The Afro-Semitic Experience
Further Definitions of the Days of Awe (Reckless DC Music RMCD 1055, 2011)
Continuing their unlikely though intriguing fusion of African and Jewish spiritual music, the Afro-Semitic Experience present their most ambitious work to date. They’ve set the cantorial music of Selichot, the service that begins Judaism’s High Holy Days, to boldly innovative arrangements with the potential to get you moving as fervently as David danced before the Lord in the Book of Samuel.
The band had been playing midnight Selichot services at a synagogue in White Plains, New York for the past decade or so, and long about August of 2010 decided the material was honed enough to record live at concerts in New York City, New Haven, Connecticut and Greenfield, Massachusetts.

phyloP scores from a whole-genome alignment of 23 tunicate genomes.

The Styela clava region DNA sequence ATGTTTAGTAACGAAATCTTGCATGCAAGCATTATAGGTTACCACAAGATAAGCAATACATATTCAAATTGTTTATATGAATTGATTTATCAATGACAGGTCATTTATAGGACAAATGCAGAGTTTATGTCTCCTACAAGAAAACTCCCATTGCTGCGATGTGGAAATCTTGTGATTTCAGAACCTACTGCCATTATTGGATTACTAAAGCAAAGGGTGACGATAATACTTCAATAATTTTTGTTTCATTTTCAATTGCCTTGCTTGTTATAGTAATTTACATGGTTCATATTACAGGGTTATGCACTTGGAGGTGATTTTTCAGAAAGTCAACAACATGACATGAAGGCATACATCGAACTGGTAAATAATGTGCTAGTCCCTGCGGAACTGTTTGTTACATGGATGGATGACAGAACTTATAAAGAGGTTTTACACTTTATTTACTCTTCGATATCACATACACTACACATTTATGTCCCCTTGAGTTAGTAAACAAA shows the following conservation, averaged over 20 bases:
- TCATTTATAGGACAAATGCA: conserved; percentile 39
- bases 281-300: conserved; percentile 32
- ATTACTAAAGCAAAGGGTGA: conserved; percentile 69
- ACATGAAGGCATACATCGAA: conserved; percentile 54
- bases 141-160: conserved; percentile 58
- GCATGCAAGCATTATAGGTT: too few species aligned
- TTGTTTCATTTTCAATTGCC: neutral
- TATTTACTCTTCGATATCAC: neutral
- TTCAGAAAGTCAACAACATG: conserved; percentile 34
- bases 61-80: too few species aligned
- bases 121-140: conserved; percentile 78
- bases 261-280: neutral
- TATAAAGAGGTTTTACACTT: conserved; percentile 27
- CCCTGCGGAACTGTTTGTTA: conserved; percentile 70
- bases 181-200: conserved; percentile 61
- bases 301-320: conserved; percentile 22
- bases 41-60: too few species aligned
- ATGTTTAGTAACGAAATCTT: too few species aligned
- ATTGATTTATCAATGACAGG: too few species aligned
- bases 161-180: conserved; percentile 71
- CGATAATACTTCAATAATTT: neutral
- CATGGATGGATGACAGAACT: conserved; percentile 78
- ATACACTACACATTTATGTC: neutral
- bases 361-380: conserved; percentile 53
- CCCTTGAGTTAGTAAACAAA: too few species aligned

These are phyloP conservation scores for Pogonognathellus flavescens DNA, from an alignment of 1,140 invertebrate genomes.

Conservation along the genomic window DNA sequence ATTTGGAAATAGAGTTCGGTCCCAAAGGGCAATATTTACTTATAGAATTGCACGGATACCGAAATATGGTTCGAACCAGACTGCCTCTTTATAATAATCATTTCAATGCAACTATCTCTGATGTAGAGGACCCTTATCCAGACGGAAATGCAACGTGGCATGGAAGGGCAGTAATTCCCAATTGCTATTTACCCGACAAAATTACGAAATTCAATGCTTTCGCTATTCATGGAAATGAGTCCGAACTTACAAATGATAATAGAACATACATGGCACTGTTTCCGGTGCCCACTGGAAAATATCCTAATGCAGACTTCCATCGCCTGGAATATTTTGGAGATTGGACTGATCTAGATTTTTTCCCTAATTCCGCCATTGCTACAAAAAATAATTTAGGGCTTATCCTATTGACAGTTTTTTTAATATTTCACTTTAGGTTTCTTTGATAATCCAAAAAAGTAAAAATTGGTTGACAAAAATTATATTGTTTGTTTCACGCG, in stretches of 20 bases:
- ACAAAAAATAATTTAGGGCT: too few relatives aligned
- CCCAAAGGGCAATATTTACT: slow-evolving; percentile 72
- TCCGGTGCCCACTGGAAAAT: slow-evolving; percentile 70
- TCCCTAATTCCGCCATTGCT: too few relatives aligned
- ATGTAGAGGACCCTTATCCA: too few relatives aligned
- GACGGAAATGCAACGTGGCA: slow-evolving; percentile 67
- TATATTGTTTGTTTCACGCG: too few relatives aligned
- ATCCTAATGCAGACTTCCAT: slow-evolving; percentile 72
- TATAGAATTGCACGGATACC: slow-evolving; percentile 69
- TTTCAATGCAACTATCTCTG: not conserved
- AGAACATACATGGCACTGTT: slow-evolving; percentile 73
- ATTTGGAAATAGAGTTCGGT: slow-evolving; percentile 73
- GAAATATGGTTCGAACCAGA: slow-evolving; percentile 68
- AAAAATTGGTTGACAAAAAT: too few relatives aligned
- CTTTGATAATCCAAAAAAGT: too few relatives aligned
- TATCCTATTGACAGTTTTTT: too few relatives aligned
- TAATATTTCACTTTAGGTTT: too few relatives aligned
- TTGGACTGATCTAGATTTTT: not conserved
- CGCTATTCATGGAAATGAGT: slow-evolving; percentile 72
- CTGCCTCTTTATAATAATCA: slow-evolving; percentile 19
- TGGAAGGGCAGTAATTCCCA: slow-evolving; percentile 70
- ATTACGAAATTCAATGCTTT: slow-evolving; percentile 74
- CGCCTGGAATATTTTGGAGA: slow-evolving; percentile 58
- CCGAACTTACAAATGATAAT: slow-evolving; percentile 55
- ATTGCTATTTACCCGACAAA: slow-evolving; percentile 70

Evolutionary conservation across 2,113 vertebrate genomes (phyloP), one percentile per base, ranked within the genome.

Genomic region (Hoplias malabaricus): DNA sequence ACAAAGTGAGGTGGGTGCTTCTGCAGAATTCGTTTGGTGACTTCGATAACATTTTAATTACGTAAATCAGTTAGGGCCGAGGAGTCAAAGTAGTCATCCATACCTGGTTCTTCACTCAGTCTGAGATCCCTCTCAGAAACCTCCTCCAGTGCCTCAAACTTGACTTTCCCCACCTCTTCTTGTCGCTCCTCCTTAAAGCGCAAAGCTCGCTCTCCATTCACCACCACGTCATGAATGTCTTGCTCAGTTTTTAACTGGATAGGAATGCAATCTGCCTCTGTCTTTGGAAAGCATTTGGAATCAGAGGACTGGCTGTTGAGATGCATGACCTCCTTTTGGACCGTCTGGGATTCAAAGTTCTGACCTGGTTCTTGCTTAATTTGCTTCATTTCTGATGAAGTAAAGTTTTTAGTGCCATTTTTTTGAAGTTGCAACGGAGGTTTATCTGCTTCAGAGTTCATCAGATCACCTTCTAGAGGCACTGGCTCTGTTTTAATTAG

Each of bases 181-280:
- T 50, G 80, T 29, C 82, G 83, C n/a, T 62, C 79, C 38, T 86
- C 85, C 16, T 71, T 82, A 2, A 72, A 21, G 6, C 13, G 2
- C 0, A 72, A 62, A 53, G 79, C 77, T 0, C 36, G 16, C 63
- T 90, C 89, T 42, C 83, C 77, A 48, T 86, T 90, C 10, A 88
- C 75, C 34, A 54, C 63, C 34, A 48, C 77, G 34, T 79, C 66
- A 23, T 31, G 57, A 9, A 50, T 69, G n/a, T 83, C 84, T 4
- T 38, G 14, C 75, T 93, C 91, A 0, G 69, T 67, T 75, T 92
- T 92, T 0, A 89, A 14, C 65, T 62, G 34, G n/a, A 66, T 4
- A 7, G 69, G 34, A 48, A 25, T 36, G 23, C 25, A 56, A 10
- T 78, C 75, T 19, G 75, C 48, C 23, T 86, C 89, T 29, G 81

The results are a stunning mixture of ancient cantoring, modern electronic atmospherics and jazz/Latin/African/soul rhythms that add up to not only a religious experience, but also an unparalleled musical one. Some may cry sacrilege at hearing atonement-seeking prayers sung over accompaniment ranging from tango to mambo to bolero to ska, but those who don’t see any problem in giving tradition some respectfully lively embellishment will be giving thanks and praises for all of this disc’s 78 minutes.
And it should be noted that there are recurring slow passages, often accompanied by bowed bass, during which guest principal cantor Jack Mendelson and colleagues Daniel Mendelson, Eric Contzius and Lisa Arbisser set a suitably reverent tone, building anticipation for the Afro-Semitic Experience’s next jump-in of keyboards, bass, reeds, trumpet, drums and percussion. Should you be in need of music to make your Days of Awe appreciably more awesome or longing for sounds that mix mysticism with melodic righteousness, this unique album is for you.